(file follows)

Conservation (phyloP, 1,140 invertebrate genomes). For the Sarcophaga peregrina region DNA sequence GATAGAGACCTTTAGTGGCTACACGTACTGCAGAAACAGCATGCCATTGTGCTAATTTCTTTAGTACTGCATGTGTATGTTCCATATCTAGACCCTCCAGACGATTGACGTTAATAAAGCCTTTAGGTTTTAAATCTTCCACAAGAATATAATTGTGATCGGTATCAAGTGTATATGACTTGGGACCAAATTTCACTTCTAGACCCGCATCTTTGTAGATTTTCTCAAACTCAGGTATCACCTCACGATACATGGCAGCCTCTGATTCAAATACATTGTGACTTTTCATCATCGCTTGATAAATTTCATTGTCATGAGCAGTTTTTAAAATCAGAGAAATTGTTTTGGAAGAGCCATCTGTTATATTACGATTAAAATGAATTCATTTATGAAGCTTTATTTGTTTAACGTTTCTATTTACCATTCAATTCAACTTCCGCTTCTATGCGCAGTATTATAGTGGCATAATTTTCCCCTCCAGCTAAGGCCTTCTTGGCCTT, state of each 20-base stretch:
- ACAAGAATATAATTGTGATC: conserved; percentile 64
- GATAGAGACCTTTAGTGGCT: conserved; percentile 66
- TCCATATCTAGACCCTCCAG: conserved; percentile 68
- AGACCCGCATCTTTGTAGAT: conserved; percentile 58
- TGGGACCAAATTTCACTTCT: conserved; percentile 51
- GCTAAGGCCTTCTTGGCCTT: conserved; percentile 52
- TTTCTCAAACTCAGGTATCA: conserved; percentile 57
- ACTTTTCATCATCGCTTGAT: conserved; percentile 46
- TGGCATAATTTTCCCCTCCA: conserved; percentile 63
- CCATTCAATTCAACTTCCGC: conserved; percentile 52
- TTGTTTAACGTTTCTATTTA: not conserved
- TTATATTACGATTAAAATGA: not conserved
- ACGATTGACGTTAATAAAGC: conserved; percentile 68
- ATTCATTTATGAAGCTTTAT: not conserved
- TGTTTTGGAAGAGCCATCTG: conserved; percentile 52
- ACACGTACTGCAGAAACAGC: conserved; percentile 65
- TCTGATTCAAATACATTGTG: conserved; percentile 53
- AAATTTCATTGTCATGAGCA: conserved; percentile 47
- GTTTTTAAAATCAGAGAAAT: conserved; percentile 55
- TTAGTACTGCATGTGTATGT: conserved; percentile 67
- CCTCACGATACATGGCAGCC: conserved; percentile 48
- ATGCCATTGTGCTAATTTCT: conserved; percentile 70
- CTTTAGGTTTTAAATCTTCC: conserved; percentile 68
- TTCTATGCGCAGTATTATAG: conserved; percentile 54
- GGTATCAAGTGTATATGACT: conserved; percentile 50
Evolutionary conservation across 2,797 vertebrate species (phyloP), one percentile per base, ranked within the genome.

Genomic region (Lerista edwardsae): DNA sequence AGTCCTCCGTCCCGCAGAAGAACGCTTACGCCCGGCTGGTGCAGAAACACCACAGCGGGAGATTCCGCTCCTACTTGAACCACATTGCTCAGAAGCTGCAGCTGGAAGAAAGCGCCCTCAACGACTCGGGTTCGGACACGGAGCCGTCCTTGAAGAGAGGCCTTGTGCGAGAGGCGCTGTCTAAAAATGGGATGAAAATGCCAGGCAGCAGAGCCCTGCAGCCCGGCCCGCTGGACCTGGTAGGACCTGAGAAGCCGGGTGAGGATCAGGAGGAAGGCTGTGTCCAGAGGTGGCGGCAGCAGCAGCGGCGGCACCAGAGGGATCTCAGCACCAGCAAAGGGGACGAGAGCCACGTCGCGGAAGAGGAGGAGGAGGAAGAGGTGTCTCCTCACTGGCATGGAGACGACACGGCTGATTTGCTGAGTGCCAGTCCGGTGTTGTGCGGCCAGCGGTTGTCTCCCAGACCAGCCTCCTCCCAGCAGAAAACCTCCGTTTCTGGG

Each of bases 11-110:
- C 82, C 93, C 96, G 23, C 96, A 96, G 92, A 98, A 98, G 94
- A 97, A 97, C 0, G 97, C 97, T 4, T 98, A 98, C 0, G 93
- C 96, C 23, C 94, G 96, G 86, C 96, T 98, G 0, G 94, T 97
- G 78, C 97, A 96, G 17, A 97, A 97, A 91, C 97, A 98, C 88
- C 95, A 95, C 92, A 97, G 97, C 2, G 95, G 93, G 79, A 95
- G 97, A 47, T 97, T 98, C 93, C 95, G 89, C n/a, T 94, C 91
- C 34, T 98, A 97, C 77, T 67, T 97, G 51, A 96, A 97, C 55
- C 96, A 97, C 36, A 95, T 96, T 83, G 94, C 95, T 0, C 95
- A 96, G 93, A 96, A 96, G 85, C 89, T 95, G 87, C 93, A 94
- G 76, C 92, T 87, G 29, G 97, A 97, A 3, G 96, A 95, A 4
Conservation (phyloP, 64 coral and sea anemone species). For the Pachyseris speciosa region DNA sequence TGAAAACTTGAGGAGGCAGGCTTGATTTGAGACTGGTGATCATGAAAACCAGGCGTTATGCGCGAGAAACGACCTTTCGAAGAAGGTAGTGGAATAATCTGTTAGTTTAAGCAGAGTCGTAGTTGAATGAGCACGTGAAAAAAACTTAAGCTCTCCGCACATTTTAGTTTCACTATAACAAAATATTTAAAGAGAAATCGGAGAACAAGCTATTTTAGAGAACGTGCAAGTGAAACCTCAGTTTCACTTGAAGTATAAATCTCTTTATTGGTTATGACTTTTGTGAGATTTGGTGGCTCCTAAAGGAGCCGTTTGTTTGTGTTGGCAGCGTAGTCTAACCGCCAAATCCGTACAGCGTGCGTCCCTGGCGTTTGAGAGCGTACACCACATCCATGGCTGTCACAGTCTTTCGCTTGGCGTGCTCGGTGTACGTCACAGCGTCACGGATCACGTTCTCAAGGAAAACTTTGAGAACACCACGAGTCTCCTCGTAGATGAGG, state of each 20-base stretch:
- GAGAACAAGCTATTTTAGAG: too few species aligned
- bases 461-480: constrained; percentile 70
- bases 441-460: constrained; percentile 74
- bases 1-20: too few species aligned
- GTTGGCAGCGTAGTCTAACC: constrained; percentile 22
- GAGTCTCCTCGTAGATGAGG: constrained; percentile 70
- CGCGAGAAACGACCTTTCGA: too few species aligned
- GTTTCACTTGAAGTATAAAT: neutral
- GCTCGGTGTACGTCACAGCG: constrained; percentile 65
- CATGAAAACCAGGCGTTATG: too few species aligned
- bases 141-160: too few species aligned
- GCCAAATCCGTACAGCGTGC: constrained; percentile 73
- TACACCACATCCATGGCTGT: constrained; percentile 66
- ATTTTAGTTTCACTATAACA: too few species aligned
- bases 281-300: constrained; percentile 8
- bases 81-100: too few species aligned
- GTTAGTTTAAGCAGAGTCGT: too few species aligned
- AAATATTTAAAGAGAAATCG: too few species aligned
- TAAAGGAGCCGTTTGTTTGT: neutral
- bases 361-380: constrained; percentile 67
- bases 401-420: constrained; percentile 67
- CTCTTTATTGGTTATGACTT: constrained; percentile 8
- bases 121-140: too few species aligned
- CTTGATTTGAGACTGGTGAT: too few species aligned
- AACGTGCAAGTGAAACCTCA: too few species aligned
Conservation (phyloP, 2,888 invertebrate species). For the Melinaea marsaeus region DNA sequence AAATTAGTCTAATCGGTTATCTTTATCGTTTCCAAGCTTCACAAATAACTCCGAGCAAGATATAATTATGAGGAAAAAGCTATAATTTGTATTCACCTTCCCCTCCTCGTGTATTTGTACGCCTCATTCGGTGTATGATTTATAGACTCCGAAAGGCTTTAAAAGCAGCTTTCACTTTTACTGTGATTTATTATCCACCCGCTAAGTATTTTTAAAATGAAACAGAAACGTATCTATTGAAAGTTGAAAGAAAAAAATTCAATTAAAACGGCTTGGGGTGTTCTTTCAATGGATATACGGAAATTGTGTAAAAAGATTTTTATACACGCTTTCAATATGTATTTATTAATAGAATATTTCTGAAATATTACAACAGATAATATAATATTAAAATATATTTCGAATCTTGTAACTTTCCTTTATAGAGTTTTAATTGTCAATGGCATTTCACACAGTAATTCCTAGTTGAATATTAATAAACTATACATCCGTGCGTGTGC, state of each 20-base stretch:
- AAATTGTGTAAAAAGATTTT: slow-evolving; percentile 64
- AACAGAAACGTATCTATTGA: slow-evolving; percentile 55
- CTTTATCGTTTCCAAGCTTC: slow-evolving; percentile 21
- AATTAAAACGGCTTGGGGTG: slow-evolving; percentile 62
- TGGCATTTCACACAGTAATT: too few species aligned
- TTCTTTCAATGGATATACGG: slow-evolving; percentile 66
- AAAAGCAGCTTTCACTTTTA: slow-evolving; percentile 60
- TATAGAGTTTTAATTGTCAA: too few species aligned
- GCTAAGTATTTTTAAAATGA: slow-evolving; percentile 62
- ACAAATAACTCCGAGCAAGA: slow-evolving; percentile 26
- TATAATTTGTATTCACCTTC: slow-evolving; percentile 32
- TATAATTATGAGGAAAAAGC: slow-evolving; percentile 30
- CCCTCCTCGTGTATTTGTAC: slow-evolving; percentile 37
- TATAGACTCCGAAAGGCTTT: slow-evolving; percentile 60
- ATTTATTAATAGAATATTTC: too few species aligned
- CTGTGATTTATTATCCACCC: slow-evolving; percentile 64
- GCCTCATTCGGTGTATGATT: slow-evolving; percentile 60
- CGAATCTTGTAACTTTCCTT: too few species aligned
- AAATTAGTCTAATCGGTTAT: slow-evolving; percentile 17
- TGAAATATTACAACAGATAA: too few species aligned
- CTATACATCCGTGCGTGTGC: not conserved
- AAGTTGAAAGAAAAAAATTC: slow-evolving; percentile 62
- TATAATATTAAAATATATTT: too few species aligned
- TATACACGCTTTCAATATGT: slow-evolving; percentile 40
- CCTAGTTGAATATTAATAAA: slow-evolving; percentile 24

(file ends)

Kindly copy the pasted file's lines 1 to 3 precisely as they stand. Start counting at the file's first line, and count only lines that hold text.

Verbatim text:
Conservation (phyloP, 1,140 invertebrate genomes). For the Sarcophaga peregrina region DNA sequence GATAGAGACCTTTAGTGGCTACACGTACTGCAGAAACAGCATGCCATTGTGCTAATTTCTTTAGTACTGCATGTGTATGTTCCATATCTAGACCCTCCAGACGATTGACGTTAATAAAGCCTTTAGGTTTTAAATCTTCCACAAGAATATAATTGTGATCGGTATCAAGTGTATATGACTTGGGACCAAATTTCACTTCTAGACCCGCATCTTTGTAGATTTTCTCAAACTCAGGTATCACCTCACGATACATGGCAGCCTCTGATTCAAATACATTGTGACTTTTCATCATCGCTTGATAAATTTCATTGTCATGAGCAGTTTTTAAAATCAGAGAAATTGTTTTGGAAGAGCCATCTGTTATATTACGATTAAAATGAATTCATTTATGAAGCTTTATTTGTTTAACGTTTCTATTTACCATTCAATTCAACTTCCGCTTCTATGCGCAGTATTATAGTGGCATAATTTTCCCCTCCAGCTAAGGCCTTCTTGGCCTT, state of each 20-base stretch:
- ACAAGAATATAATTGTGATC: conserved; percentile 64
- GATAGAGACCTTTAGTGGCT: conserved; percentile 66